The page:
Robert (Bob) Andrews- on the IoMT (Island of Misfit Toys)
Parish, central NY 13131
http://www.patrioticon.org/images/flag1-1.gif

Dick Steinkamp
08-19-2009, 03:59 PM
quote:Originally posted by DEEPNHOCK


To some it is 'the hunt' (search).
To some it is 'the kill' (the buy)
To some it is 'the captive' (the hold)
To some it is 'the Resurrection' (the build)
To some it is 'the boob job' (division 9 build)
To some it is 'the turn' (the sale)
To some it is 'the classroom' (expound to others your knowledge)




So true, Jeff. "The Drive", and "The Show" might be additions to that list....They are all valid and, you are allowed to enjoy the hobby by doing just one OR more than one! [^]

BTW, my post about "save" wasn't aimed at anyone in particular. It was a (feeble) attempt to defend Biggs for parting out a car, and threw out what I feel is a valid definition for "save" since the term is used rather loosly. Palma had another good definition. There are likely others.

To completely beat a dead horse, I would not include "The Captive" as "saving" if it was allowed to rust into the ground behind the barn. Others may not include "The Boob Job" as "saving". Two different subjects...saving and how to enjoy the hobby.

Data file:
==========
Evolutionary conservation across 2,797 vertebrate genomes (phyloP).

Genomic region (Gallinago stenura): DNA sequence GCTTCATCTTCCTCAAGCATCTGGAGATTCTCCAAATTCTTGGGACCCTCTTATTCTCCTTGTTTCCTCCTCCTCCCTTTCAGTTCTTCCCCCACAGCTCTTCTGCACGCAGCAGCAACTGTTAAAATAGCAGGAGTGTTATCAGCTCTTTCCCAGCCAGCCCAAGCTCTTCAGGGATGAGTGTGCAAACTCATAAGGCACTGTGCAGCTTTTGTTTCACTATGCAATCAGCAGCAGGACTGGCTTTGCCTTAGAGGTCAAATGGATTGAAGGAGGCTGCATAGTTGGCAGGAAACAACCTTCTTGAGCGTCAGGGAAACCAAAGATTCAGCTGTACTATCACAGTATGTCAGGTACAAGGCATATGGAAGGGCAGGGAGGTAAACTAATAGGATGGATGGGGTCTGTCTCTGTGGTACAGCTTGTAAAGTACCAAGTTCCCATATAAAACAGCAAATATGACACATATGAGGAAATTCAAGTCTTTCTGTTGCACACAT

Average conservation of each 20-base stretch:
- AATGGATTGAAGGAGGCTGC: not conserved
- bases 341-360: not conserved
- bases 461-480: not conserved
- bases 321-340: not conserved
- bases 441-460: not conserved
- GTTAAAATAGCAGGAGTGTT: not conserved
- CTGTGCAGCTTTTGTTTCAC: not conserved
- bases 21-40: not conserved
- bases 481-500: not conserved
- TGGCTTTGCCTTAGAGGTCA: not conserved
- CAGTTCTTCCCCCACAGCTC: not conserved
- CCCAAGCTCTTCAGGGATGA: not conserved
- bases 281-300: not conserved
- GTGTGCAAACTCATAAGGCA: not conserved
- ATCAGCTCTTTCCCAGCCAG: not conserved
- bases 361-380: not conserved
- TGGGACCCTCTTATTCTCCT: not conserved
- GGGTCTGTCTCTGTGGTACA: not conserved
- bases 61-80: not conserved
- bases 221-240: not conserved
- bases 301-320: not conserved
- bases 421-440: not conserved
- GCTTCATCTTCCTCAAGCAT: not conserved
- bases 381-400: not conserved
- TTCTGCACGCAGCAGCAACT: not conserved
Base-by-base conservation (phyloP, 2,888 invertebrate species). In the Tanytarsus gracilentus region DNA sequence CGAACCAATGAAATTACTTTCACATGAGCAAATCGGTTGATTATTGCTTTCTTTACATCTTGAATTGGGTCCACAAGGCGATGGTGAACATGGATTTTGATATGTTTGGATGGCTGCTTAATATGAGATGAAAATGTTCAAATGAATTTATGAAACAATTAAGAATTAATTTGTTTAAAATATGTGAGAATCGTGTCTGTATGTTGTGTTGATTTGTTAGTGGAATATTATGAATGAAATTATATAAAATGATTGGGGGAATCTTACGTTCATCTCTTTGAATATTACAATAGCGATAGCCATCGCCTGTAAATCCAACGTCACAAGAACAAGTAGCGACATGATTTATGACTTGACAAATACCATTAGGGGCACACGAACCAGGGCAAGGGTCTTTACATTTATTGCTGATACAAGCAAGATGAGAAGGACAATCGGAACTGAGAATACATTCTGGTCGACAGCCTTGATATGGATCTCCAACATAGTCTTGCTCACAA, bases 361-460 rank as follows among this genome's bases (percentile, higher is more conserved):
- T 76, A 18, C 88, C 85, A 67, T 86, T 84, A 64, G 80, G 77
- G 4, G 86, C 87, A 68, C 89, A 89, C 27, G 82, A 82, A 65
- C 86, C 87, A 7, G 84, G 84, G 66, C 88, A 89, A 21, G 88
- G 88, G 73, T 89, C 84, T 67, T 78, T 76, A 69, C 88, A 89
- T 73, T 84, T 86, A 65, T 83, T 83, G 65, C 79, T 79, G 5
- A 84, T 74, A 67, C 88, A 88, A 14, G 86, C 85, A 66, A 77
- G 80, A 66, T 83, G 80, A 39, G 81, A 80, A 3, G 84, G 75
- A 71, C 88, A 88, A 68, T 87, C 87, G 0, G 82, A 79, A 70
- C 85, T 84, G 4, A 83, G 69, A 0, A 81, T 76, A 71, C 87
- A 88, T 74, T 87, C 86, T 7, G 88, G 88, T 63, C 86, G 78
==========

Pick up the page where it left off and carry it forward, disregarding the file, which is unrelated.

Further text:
Dick Steinkamp
Bellingham, WA

http://i706.photobucket.com/albums/ww63/dstnkmp/63%20Daytona%20done/PP026-1.jpg

DEEPNHOCK
08-19-2009, 06:39 PM
Good points...
I'd add those to the list...
I guess the 'captive' would describe the keeper of the finisished Stude...
How about adding 'The Slumlord' as the keeper of rusted hulks?[:0]

The 'Boob job' reference was directed more at the belly button transplant crowd.
The stockboys scorn them, but they can't take their eyes off a well done job[}:)][:p];)
Jeff[8D]


quote:Originally posted by Dick Steinkamp
So true, Jeff. "The Drive", and "The Show" might be additions to that list....They are all valid and, you are allowed to enjoy the hobby by doing just one OR more than one! [^]